Prior to the terrorist attacks on the World Trade Center and the Pentagon, Congress and the courts were backing demands for greater accountability and restraint from online companies and law enforcement agencies over wiretapping and other intelligence-gathering activities. The FTC conducted investigations exposing some online data-gathering companies of misuse of consumer information, brought privacy-invasion lawsuits against others for selling personal information, and called on Congress to more rigorously protect consumers through laws that establish standard practices for the collection and use of online information. As a result, by September 11, an abundance of Internet privacy bills were floating around Congress.
In a national crises atmosphere of fear, paranoia, and patriotism in the wake of September 11, the momentum that had been tilting toward more effective online consumer protection was instantly reversed. Understandably, public opinion, as well as governmental priorities, over the balance of individual rights and national security, shifted dramatically. Internet privacy bills have taken a backseat to a spate of bills, some already passed into law, that focus on allowing the government greater liberty to use surveillance technology, including Internet wiretaps
In fear of terrorism and war, are Americans allowing too much power and authority without little oversight or accountability? This paper traces the direction of regulatory activities with regard to Internet privacy over the last several years.
The Internet dramatically increased the amount of data that can be collected about individuals, simultaneously increasing the potential to invade information privacy. In the years immediately preceding the terrorist attacks on the World Trade Center and the Pentagon, Internet privacy was a volatile issue. Public disclosure regarding the collection and misuse of personal data by some online companies heightened user concern. Privacy advocates, human rights groups, and government regulatory agencies were pushing for stringent privacy protection measures. The debate focused primarily on tracking and data-compilation technologies widely used on the Internet without users' knowledge or consent. The controversy prompted both the industry and Congress to take action. The industry took steps toward self-regulation, while Congress introduced a plethora of bills designed to protect consumer online information.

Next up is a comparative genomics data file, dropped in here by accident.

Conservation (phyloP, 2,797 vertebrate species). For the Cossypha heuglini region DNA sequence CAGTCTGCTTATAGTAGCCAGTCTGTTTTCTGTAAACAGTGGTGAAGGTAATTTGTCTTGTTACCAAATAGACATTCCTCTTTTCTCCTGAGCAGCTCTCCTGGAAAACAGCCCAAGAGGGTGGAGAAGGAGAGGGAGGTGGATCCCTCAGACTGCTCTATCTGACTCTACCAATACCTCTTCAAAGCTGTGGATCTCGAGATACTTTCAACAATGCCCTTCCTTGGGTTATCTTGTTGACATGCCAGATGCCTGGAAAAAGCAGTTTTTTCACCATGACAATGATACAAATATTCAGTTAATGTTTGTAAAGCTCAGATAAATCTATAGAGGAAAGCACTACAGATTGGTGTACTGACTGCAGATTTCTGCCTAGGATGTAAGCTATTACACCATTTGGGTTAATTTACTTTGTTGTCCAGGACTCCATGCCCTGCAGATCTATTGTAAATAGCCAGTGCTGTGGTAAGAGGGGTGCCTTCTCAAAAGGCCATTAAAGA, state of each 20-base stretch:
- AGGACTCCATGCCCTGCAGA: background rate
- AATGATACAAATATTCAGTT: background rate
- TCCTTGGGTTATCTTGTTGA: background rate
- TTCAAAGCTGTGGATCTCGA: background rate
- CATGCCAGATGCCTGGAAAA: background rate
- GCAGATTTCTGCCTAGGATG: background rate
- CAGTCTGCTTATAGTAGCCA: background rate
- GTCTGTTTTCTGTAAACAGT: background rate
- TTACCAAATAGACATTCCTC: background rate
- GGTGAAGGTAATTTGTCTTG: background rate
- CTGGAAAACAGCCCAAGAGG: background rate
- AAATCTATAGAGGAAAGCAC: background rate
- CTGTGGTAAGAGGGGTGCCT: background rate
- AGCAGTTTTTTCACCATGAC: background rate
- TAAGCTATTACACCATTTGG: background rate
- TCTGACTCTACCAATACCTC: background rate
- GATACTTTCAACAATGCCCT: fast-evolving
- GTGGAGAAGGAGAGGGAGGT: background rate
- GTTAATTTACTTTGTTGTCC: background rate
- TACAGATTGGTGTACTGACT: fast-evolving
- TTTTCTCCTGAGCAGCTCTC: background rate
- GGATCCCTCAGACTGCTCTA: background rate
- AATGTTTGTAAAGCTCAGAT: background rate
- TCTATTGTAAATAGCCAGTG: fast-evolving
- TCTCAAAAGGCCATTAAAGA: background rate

The tragic events of September 11 softened both public and government commitment to privacy. The administration's position changed from protecting online information to obtaining the ability to access online information. Congress postponed the legislative agenda to work on anti-terrorism legislation. The Federal Trade Commission reversed its stance advocating tough new laws regulating online privacy to better enforcement of existing regulations and letting the industry police online activities.
The purpose of this paper is to trace the direction of activities, including regulations and proposed regulations with regard to online information privacy, over the last few years. Specifically, the paper discusses government activities before the terrorist attacks as well as the impact of that event on regulatory actions.
ISSUES AND ACTIVITIES PRIOR TO 9/11
Internet privacy issues revolved around tracking devices, such as cookies and Web bugs, and data aggregation. A cookie is a piece of information created by a Web server, and then written to a user's hard drive (Eichelberger, 2000). Web bugs are invisible gifs-transparent pictures that are placed on Web pages to more easily track page usage and returning users (Teinowitz, 2001a). Both cookies and Web bugs are embedded without a user's knowledge or consent. DoubleClick, the largest online marketing firm, has agreements with over 11,000 Web sites, maintains cookies on 100 million users, and has placed Web bugs on over 60,000 different Web pages, each linking to hundreds of pieces of information about a user's browsing habits. …